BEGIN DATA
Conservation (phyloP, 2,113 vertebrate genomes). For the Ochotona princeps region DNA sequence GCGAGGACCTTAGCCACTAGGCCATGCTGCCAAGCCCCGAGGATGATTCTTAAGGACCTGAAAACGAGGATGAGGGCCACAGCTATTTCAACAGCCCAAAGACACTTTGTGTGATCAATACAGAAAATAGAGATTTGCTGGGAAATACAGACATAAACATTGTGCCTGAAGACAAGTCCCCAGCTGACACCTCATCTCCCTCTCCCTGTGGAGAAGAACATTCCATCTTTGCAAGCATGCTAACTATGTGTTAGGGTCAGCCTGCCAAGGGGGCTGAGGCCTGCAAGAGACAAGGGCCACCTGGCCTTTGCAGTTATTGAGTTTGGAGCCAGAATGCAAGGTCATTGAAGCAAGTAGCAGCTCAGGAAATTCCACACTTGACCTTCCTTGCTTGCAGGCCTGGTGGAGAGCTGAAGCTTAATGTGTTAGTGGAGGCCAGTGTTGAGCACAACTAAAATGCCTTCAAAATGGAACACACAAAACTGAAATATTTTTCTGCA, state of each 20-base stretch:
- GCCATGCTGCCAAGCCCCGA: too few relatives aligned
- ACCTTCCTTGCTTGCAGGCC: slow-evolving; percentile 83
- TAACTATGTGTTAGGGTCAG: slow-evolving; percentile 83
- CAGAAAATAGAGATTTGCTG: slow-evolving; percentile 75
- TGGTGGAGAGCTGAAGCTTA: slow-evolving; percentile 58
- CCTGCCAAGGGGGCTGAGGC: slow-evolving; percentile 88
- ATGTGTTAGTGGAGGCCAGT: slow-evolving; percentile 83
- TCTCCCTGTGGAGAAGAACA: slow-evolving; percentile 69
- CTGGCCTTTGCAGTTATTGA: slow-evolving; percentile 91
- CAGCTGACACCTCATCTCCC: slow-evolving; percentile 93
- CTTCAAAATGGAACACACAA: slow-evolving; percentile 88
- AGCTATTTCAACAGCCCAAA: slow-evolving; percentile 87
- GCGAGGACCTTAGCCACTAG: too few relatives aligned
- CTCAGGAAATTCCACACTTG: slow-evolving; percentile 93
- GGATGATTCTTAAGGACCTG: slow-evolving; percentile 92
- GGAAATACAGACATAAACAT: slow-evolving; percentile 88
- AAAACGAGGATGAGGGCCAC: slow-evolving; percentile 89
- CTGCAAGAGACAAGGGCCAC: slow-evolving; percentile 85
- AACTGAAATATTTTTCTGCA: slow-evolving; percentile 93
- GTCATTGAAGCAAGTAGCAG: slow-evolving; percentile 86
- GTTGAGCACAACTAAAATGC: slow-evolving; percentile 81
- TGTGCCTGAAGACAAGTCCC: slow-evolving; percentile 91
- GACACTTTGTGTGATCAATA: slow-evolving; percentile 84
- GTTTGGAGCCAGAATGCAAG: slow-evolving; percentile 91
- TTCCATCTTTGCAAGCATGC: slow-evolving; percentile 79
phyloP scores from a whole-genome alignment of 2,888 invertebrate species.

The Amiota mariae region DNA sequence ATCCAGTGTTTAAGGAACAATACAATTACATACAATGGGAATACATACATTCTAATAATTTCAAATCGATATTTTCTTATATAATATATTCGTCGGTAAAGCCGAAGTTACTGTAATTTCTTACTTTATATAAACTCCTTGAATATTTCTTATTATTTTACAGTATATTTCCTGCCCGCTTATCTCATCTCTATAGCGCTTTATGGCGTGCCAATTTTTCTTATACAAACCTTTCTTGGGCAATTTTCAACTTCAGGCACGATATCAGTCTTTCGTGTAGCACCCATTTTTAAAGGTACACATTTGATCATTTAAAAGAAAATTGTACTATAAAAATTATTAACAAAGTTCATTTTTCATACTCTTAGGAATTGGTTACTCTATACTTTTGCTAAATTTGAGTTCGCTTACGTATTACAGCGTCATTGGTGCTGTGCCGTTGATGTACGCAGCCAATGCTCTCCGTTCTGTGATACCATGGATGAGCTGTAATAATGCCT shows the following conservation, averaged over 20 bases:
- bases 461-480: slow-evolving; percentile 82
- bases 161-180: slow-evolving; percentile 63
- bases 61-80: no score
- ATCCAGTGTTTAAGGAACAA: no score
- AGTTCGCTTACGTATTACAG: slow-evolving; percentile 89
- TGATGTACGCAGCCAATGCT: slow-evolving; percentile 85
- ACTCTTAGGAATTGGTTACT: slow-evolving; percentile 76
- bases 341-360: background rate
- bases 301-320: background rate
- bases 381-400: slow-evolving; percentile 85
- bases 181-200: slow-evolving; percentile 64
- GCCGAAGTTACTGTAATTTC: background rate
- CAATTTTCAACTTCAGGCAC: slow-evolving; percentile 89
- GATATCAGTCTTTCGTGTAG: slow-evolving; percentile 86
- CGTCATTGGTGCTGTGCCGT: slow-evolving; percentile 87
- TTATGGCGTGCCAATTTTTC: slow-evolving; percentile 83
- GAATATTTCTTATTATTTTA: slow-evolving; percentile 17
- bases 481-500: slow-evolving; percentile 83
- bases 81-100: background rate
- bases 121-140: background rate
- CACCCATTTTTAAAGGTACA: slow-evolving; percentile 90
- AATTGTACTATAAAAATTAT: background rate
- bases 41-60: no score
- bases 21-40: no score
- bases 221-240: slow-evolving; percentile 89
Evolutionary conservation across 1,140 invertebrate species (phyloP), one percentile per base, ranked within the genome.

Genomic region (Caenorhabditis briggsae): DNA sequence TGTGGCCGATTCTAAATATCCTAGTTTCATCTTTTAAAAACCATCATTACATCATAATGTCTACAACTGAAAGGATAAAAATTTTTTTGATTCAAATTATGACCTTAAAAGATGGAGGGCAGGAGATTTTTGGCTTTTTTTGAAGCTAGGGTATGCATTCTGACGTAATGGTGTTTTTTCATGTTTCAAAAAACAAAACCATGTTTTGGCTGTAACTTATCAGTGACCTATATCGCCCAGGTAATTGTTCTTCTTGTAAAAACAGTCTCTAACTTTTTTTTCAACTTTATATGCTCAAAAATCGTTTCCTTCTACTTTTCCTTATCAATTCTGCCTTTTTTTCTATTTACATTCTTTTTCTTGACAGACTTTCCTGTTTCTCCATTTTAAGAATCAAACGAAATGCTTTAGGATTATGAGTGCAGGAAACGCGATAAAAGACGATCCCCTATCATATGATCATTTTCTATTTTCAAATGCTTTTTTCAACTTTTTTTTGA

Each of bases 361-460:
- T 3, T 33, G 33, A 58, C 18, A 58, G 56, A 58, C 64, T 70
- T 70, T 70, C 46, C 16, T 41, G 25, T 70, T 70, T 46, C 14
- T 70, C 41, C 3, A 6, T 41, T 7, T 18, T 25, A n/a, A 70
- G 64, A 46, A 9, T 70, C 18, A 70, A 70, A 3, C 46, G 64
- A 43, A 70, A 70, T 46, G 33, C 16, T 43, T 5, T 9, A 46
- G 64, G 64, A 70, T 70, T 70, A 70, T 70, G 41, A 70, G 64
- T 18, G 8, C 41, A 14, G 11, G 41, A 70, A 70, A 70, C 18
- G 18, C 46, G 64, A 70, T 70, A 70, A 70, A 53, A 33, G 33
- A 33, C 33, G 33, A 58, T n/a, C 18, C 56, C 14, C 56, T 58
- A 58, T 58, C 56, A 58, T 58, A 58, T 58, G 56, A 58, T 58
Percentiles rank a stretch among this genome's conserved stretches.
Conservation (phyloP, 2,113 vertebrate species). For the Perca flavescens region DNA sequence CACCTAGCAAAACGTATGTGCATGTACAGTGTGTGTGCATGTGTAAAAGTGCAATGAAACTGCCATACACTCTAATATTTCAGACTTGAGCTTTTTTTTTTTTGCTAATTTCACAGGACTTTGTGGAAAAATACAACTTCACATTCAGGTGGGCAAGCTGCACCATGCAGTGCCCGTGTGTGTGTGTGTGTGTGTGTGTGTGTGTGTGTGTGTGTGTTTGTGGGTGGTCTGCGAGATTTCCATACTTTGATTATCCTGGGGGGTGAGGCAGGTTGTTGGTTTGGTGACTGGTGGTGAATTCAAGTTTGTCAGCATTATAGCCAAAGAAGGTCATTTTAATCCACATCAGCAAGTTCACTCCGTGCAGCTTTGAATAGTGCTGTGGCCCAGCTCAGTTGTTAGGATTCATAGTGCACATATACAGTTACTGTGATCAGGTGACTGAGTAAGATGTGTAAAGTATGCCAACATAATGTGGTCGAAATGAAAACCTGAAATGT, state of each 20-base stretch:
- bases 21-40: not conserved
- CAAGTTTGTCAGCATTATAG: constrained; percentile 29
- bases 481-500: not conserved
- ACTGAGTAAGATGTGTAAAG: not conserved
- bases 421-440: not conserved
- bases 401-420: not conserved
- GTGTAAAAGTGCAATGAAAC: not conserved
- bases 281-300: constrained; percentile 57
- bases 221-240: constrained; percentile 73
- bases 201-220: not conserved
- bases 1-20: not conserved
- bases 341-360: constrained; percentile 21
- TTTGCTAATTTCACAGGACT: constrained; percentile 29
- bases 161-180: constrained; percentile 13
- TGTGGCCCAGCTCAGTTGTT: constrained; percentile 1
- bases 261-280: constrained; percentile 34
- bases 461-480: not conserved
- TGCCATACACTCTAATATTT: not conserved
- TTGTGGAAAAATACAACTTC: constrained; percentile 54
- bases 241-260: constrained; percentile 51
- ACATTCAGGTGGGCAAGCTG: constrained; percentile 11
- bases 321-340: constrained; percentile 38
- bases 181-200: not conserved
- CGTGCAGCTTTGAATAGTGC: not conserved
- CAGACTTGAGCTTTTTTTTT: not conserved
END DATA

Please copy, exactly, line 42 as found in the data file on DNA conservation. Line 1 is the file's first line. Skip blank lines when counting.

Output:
- GATATCAGTCTTTCGTGTAG: slow-evolving; percentile 86